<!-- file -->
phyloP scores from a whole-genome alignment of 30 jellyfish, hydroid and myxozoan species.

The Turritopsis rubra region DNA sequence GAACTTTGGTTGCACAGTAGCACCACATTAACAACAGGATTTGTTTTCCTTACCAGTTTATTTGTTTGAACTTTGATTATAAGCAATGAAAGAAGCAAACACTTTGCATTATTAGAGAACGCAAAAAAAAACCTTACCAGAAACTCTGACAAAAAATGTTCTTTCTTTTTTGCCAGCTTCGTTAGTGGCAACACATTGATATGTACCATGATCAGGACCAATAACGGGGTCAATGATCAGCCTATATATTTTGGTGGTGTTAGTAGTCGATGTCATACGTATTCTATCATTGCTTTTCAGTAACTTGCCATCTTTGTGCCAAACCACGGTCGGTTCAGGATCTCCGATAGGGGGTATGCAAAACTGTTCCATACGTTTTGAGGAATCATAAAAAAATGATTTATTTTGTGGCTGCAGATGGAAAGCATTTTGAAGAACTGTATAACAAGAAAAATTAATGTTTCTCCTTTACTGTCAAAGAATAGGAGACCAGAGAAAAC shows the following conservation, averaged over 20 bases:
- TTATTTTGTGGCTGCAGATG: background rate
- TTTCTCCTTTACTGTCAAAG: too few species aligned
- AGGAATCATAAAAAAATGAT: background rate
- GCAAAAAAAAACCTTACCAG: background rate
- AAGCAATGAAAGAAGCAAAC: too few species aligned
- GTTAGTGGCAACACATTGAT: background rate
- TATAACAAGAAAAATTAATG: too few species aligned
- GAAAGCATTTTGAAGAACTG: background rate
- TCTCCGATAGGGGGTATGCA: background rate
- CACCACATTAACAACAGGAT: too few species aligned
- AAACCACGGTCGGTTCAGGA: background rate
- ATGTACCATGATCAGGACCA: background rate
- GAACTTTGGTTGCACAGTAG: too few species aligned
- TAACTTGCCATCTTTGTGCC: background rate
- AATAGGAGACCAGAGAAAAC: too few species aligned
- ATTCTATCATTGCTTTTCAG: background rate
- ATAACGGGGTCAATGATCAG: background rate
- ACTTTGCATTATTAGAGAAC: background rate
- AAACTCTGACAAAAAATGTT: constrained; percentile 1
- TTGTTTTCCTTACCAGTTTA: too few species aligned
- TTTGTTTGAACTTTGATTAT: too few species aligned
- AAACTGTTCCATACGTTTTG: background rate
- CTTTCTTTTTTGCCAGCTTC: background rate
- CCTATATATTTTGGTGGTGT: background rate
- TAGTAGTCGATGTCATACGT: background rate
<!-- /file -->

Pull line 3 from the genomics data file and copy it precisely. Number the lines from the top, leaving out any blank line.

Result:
- TTATTTTGTGGCTGCAGATG: background rate